University of Georgia running back D’Andre Swift (7) celebrates a touchdown with offensive lineman Isaiah Wilson (79) during the 2nd half of a game between the University of Tennessee and the University of Georgia at Sanford Stadium in Athens, Georgia on Saturday, Sept. 29, 2018. The Georgia Bulldogs defeated the Tennessee Volunteers for their fifth win of the 2018 season by a score of 38-12. (Photo/Tony Walsh)

Georgia’s offensive line didn’t live up to its reputation as one of the nation’s best in its 20-17 loss to South Carolina.

The Gamecock defensive line proved to be disruptive, and the defense forced four turnovers. Quarterback Jake Fromm finished with a completion percentage of just 54.9%, was sacked three times and threw his first three interceptions of the season. The backfield had no rushes longer than 14 yards. Georgia had only one play more than 20 yards, a 33-yard pass to George Pickens.

“They played really physical, they rotated guys up front and did a better job against our run game than most people have [and] as anybody who has done in the past,” head coach Kirby Smart said on Oct. 12. “It wasn’t the dominant performance. It wasn’t controlling the line of scrimmage that we like to have.”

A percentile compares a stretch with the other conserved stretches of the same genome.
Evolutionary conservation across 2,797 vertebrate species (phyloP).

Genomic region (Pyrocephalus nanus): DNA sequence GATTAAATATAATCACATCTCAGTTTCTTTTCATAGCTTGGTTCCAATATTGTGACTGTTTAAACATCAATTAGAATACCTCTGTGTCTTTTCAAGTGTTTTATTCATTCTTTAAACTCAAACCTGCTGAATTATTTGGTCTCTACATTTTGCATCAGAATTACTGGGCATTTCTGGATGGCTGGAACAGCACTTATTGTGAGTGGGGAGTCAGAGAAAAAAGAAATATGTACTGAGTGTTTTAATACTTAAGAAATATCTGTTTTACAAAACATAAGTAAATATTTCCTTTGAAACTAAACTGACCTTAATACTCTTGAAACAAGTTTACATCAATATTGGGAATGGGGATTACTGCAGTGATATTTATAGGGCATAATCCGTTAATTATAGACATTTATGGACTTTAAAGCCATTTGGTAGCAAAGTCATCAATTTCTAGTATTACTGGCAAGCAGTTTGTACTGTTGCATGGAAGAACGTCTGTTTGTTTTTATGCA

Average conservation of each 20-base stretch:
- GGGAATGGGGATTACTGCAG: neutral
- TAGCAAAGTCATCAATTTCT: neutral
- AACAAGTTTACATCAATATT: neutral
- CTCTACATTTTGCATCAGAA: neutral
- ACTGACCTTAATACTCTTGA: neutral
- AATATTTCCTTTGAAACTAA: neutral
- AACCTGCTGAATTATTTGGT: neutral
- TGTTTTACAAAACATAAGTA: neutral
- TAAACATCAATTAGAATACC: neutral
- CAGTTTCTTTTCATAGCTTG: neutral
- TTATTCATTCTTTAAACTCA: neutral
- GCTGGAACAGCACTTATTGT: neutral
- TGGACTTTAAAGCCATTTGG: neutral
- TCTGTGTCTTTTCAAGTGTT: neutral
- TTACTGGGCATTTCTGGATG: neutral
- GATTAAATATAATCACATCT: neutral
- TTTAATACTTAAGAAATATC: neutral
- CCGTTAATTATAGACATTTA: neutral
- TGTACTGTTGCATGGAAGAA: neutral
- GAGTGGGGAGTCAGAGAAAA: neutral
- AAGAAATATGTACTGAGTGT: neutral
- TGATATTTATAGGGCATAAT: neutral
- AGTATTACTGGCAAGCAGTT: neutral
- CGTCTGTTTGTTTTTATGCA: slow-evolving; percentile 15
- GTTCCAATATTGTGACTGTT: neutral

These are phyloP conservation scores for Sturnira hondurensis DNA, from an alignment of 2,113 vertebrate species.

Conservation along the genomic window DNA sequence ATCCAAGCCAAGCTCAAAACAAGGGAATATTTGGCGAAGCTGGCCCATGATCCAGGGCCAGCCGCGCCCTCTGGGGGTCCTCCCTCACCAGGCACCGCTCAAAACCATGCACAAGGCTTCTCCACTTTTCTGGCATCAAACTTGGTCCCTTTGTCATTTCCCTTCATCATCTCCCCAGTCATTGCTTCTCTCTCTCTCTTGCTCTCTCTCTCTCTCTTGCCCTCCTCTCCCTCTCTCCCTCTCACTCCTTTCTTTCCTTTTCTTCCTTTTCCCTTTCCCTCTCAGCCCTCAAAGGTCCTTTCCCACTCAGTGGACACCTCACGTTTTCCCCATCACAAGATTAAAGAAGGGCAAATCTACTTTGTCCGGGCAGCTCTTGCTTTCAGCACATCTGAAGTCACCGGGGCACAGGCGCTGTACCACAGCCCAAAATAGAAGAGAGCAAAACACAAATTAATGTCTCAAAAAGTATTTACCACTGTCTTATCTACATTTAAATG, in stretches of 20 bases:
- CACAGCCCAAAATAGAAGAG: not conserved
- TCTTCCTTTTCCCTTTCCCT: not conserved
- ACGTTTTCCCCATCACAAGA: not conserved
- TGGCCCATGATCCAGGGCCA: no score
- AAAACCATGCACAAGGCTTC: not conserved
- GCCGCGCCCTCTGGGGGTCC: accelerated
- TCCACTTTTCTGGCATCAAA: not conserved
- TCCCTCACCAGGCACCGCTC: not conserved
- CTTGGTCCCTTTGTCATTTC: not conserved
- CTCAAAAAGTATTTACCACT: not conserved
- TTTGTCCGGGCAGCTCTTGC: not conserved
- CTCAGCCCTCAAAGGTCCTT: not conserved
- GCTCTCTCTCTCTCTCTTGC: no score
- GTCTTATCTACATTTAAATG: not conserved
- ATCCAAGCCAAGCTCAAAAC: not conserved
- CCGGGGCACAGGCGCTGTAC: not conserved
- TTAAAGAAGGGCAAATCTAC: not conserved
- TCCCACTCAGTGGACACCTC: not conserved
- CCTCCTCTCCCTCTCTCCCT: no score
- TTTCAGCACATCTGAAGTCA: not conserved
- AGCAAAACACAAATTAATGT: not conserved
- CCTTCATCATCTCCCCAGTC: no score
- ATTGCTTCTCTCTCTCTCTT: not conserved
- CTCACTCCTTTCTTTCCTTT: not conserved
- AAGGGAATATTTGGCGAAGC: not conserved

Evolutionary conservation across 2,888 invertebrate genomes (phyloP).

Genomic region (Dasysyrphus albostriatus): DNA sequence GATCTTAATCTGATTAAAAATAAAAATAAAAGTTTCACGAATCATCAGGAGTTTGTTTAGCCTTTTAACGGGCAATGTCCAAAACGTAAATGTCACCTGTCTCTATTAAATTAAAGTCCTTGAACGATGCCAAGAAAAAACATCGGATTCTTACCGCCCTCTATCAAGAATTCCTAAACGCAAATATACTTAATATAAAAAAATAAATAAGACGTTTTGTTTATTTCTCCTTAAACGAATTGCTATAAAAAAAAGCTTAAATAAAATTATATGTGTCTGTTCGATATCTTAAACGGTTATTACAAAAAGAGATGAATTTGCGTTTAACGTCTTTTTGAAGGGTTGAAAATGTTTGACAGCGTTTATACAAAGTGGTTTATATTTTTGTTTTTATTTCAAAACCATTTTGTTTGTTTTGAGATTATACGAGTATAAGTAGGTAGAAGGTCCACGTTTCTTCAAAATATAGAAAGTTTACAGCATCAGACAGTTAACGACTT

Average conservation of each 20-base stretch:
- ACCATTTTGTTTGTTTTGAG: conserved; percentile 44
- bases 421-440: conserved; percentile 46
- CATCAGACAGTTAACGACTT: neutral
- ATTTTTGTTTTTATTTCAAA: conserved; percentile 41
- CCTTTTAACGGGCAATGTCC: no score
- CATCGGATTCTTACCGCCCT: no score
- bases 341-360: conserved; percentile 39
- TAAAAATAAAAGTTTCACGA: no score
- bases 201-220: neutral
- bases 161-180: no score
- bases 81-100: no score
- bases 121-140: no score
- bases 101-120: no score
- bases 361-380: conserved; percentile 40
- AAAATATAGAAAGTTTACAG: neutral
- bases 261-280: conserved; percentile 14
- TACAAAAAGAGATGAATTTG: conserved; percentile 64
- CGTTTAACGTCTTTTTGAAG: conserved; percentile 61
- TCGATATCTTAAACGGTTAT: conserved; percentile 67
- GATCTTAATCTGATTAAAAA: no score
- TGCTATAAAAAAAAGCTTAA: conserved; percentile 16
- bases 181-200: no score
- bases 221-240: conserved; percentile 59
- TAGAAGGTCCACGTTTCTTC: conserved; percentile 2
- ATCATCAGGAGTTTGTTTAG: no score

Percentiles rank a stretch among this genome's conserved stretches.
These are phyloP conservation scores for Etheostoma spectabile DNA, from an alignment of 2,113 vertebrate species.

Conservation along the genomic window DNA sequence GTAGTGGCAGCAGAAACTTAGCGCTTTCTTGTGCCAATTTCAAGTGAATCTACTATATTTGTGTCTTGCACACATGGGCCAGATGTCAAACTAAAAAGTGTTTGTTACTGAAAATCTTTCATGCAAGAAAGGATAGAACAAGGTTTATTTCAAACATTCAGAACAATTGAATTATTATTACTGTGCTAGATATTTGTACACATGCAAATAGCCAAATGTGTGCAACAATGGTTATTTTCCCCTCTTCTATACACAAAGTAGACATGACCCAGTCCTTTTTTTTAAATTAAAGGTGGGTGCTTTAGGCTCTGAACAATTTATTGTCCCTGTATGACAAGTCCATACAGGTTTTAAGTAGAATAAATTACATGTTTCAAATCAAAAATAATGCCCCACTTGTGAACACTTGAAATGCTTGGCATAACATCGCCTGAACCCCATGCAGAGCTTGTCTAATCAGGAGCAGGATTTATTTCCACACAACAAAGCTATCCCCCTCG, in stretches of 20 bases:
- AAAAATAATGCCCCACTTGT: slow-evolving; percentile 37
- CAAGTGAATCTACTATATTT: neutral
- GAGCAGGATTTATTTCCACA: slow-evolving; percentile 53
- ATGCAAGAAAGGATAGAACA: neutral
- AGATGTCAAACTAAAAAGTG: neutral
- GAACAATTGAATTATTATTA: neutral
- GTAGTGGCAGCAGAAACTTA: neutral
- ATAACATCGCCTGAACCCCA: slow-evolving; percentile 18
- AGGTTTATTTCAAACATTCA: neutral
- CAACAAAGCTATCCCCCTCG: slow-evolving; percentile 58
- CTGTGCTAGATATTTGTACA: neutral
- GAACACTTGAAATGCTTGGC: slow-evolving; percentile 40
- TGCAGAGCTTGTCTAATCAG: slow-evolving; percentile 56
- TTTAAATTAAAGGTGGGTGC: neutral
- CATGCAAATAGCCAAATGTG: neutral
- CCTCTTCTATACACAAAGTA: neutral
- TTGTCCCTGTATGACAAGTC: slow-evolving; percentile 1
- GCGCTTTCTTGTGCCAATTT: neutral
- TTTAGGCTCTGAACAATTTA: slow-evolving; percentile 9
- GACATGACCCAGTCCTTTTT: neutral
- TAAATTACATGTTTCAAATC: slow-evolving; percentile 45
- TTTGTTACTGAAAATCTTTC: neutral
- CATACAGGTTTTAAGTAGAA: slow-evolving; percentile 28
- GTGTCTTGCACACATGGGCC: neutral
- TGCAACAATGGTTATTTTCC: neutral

Since Georgia’s offensive line has been so injury prone, it has been forced to try several different combinations across the starting five. Jamaree Salyer came into the game against South Carolina at right guard, and Cade Mays rotated to left guard.

Cole Cubelic, ESPN college football analyst and former Auburn offensive lineman, said there is plenty of blame to go around. He believes the offensive line’s issues start with its rotating lineup.

“A great offensive line plays together,” Cubelic said. “They don’t play for themselves. They play for the guys next to them. It’s very difficult to build that and formulate that when you aren’t playing a ton of snaps in games together.”

Cubelic gave a majority of the credit to South Carolina defensive lineman Javon Kinlaw, who led the pressure on Fromm that resulted in three sacks and other poor decisions. Fromm had only been sacked once on the season before meeting the Gamecocks.

“[The offensive line] didn’t play a great game, I get it,” Cubelic said. “There are plenty of breakdowns, and they played a generational talent along that defensive line that also made a lot of great plays.”

The problem is that South Carolina is not the best defense Georgia will face this season.

Georgia will play against four teams within the NCAA’s top-50 defenses in the coming weeks, including Florida, Missouri and Texas A&M. Auburn’s defensive line is especially daunting, and Georgia will have to travel to The Plains for that matchup. Georgia harps on its depth at every position, but a healthy starting offensive line will be a recipe for success.

“We knew coming in that [South Carolina’s defensive line] was going to be good and physical, and that’s exactly what they were,” Georgia offensive lineman Ben Cleveland said on Oct. 12. “That’s what we asked for coming into this game. We can’t really point fingers at anybody other than ourselves.”

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